Kristine Ellis -- Casual Living, October 1, 2007
Twentysome years ago, when JANUS et Cie was a local Los Angeles company and outdoor furniture consisted of a handful of styles in two or three materials, Janice Feldman confused an L.A. Times reporter and its readers when she referred to "creating an outdoor room."
It wasn't the first time Feldman was years ahead of a trend, nor is it likely to be the last. Since launching her lifestyle furnishings business in 1978, Feldman has cut a large swath through the interior and outdoor industries influencing design, retail programs and consumers alike.
There was no grand plan in the beginning. In fact, when she started the business, Feldman signed a lease for space before deciding what she was going to sell.
"I really didn't know. But I knew that we would have very beautiful products and that we would deliver very high-quality service," she said.
Feldman also knew that she was interested in dealing with many different market segments — including outdoor.
"I grew up in California and we lived inside and outside all of the time," she said. "That's my cultural background."
Feldman's vision of her company as it is today is fairly recent, resulting in significant growth over the last few years. JANUS et Cie grew from six U.S. employees in 1998 to 130 today, with 33 of those new hires made just in the last year. In addition to 10 showrooms, the company also has a 175,000-sq.-ft. manufacturing facility in L.A. and manufacturing contracts in 11 countries.
Feldman remains very hands-on when it comes to strategic planning, design and intellectual property. She also remains in charge of the company's image, serving as final decision maker on everything from the look and feel of products to advertising.
With the growth, however, Feldman has had to learn to let go and turn over certain parts of her business to others.
"Once someone proves to me that they can do what I've hired them to do, I'm fine to let go," she said. "I would say I'm cautious in the beginning though, just because the business is something that I've so carefully grown. And I think any good entrepreneur would be that way."
Feldman puts emphasis on the hiring process, with only one out of about every 40 people interviewed being offered a position. But once hired, employees find a culture conducive to their success.
Even in naming her company, she was precise in setting her expectations. "JANUS"—the name of a mythical Roman god with two faces, one looking forward, one back — embodies her own commitment to the traditions of the past and the hope, excitement and possibilities of the future.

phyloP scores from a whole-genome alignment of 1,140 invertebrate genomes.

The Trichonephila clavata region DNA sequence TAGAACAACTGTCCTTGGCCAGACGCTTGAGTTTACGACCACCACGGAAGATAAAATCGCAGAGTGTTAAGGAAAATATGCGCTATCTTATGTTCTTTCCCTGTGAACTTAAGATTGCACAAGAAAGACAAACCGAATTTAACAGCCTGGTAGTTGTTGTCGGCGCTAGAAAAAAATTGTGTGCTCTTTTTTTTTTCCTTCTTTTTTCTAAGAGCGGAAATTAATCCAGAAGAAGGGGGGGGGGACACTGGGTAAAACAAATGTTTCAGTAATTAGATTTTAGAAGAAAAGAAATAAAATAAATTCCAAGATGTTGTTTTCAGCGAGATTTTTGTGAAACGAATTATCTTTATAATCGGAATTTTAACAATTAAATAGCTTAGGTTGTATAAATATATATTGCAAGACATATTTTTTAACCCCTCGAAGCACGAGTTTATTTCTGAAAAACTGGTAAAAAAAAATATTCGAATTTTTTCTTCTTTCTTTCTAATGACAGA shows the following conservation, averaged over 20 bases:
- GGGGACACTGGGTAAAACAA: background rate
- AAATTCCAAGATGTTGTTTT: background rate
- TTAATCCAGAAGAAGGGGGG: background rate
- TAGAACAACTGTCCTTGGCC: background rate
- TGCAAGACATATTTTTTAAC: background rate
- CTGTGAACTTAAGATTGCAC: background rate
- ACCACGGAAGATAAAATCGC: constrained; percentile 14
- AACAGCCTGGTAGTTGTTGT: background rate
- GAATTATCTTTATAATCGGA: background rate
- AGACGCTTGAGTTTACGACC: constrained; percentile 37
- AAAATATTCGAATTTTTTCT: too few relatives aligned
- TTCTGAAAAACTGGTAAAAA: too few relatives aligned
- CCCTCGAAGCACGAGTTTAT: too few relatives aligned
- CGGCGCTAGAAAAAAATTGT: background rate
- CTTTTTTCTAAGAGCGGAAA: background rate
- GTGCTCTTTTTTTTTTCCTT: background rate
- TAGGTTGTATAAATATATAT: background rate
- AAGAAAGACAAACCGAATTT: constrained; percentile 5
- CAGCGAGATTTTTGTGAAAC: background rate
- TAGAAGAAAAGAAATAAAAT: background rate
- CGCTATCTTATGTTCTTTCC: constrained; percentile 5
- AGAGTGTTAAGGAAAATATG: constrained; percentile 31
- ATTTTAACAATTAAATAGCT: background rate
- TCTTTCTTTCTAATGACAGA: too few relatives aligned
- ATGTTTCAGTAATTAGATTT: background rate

The rest of the name "et cie," which means "and company," was selected with as much thought. Her commitment and vision always included creating an environment where employees were nurtured and pushed to be their best, and clients were inspired and delighted with the relationship. Feldman's high expectations extend to her own conduct.
"I've always tried to run my life and my business in a very ethical way," she said. "I've also always been very determined never to give up. I'm like a person with a beam of light in front of them; when I turn it on and know where I'm going, I'm pretty focused and determined. That in itself gives me a tremendous amount of push and stamina."
Challenges become problems to solve.
"I like to solve problems," Feldman said. "It's part of my inherent nature, so when I have a problem I try to fix it. That's exciting to me."
Recent challenges range from educating consumers about the need to periodically clean their outdoor furniture to educating specialty dealers that JANUS et Cie isn't just outdoor furnishings nor is it only high end. As Feldman puts it, the company has its couture lines but it also offers ready-to-wear — all of which looks good.
The company will launch a comprehensive cleaning line next spring to help educate consumers about how to take care of their outdoor furniture. As for educating dealers, the more JANUS et Cie grows, the more it sparks dealers to learn about the company's products and policies.
And grow it will. Feldman has ambitious plans.
"I'm not interested in slowing down," Feldman said. "There are too many opportunities, and what I've learned over all of the years I've been in business is that people love our brand. They know that it stands for something really good, so we want to get it out to more of them."
Tiny Girl, Big Dream